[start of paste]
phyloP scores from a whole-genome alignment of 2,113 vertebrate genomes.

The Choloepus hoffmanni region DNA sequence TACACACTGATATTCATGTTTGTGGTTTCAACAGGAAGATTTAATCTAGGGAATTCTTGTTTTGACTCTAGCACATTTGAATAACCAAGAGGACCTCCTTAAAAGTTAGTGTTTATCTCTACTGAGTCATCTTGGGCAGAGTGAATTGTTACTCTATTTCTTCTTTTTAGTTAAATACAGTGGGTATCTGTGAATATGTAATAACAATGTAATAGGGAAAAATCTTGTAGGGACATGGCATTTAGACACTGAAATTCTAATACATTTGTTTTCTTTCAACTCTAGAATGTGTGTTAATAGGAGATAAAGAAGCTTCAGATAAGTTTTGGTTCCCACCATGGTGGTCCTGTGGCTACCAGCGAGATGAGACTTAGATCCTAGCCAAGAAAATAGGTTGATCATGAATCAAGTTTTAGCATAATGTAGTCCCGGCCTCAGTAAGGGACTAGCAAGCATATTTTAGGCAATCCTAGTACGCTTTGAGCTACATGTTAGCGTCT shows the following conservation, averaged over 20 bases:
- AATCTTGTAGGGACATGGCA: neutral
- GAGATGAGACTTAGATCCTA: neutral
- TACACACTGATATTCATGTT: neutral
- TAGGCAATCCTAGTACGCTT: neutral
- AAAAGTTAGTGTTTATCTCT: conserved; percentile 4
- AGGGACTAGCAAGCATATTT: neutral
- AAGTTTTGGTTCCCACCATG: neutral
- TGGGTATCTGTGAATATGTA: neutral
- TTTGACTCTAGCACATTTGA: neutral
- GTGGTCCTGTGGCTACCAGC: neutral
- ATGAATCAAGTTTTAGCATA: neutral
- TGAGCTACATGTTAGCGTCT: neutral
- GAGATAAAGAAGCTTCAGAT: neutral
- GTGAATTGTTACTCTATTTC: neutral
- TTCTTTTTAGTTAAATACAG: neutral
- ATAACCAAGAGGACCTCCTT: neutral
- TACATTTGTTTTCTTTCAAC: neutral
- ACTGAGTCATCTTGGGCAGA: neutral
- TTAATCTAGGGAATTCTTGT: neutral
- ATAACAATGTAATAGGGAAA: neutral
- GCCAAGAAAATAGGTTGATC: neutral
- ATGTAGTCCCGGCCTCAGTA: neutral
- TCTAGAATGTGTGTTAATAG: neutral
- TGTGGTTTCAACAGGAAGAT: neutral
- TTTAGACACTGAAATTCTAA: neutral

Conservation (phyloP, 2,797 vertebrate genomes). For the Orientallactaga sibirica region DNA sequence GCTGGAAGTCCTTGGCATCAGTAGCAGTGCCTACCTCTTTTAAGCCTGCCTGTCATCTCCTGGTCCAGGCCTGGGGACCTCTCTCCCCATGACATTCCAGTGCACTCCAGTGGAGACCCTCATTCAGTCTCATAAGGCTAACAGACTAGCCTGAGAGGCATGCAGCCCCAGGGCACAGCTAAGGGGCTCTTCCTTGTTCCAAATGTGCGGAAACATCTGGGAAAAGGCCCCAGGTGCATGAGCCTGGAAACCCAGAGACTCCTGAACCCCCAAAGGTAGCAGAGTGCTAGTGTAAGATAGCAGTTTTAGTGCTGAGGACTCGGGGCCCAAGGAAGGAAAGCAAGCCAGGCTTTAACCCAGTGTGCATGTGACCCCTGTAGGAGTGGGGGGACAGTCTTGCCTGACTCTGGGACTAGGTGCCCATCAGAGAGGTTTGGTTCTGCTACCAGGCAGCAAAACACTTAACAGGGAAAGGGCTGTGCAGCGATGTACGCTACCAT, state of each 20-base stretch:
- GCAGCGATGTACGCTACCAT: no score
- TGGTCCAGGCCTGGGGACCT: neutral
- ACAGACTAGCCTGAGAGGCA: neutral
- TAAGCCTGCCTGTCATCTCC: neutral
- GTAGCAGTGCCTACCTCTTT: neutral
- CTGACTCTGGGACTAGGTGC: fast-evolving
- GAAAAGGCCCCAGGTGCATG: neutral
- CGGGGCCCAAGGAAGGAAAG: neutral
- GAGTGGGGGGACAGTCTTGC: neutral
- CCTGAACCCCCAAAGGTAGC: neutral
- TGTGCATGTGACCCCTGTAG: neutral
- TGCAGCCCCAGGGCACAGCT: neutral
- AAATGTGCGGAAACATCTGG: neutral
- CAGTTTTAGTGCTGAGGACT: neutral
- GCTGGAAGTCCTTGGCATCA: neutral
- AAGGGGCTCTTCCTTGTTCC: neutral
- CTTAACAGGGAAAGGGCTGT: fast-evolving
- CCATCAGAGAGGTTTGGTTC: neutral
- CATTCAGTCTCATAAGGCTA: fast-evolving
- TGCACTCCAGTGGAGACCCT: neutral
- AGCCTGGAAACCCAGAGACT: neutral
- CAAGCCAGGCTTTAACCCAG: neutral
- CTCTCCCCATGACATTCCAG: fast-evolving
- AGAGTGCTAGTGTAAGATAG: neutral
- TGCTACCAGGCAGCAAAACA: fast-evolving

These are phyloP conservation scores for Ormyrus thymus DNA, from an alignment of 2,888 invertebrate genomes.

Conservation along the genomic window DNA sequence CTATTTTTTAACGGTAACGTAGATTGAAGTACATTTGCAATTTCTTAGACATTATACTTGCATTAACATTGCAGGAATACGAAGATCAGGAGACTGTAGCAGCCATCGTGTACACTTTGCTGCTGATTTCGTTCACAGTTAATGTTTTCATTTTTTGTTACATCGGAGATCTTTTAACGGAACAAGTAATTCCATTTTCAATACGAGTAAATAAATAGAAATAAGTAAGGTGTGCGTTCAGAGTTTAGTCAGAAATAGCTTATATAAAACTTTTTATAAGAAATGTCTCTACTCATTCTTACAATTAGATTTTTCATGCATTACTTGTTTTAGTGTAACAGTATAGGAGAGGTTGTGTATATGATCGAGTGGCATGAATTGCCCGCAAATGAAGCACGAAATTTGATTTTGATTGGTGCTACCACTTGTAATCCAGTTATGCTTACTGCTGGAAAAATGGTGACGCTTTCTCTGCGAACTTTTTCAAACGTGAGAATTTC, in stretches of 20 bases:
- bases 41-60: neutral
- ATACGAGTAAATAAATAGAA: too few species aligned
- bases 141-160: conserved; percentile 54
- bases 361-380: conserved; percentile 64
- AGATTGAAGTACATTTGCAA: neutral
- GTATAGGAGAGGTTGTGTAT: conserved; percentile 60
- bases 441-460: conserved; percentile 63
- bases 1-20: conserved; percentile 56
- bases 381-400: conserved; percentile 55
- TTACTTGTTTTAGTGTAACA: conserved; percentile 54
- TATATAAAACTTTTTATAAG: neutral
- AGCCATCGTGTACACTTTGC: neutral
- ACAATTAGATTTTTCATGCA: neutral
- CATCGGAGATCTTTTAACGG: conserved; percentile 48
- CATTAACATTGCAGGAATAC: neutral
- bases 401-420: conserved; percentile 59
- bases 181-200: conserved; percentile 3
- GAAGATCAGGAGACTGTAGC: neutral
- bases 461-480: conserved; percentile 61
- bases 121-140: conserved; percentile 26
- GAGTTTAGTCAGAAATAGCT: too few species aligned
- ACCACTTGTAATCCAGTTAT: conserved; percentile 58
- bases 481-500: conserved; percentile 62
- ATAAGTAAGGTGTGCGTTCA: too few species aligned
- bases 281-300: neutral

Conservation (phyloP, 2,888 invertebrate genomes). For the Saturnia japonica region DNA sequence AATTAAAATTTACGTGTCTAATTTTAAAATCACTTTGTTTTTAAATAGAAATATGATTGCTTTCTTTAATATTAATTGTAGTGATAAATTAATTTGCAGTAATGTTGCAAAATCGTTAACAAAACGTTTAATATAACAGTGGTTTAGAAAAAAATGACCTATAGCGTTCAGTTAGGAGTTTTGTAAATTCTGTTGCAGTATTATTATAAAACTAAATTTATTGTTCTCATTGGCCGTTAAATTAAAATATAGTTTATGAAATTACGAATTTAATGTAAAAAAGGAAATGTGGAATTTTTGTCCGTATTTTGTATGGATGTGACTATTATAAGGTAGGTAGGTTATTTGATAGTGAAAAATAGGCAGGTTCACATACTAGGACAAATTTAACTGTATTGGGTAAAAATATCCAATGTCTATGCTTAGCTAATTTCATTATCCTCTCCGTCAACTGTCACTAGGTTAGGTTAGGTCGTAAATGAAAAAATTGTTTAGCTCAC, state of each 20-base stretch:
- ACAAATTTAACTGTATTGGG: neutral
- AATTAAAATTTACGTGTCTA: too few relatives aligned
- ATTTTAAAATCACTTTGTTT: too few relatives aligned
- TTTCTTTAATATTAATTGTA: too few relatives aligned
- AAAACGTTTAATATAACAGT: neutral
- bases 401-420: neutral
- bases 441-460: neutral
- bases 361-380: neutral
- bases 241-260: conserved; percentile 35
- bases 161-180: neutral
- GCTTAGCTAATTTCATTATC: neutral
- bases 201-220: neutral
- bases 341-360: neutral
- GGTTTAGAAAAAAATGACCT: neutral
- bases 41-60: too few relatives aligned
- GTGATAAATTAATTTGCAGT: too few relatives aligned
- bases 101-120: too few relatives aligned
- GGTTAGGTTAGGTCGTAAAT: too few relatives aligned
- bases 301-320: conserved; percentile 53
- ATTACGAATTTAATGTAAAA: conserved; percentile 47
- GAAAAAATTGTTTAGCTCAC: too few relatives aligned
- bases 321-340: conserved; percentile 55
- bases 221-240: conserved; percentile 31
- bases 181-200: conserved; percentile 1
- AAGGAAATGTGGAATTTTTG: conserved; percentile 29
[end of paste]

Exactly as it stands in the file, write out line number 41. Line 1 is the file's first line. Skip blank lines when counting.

- AAATGTGCGGAAACATCTGG: neutral